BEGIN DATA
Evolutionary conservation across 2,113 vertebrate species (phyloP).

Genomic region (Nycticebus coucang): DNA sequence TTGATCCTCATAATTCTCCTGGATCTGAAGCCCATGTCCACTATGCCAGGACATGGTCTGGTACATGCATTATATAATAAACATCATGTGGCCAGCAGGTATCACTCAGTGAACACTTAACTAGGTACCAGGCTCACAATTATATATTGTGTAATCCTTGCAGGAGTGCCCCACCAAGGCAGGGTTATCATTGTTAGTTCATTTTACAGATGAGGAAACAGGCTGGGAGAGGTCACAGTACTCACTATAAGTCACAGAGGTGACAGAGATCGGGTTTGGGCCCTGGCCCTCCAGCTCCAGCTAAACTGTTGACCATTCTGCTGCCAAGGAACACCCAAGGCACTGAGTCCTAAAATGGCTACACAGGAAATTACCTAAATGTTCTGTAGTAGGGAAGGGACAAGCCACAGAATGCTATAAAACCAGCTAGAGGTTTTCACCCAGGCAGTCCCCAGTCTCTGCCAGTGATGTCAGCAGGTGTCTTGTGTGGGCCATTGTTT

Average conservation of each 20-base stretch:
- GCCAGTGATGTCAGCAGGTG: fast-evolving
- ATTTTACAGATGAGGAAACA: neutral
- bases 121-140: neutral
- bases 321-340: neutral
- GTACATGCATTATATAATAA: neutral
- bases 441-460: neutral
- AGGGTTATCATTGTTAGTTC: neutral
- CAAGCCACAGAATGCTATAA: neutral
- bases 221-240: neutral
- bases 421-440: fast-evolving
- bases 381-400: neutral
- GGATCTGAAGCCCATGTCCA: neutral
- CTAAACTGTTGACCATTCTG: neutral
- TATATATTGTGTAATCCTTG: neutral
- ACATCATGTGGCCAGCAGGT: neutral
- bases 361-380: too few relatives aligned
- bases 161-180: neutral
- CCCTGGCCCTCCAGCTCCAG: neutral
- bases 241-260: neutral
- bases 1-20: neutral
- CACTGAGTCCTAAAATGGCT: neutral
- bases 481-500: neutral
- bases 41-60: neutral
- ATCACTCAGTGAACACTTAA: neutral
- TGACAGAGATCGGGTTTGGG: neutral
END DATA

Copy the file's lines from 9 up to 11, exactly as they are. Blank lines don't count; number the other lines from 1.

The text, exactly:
- bases 441-460: neutral
- AGGGTTATCATTGTTAGTTC: neutral
- CAAGCCACAGAATGCTATAA: neutral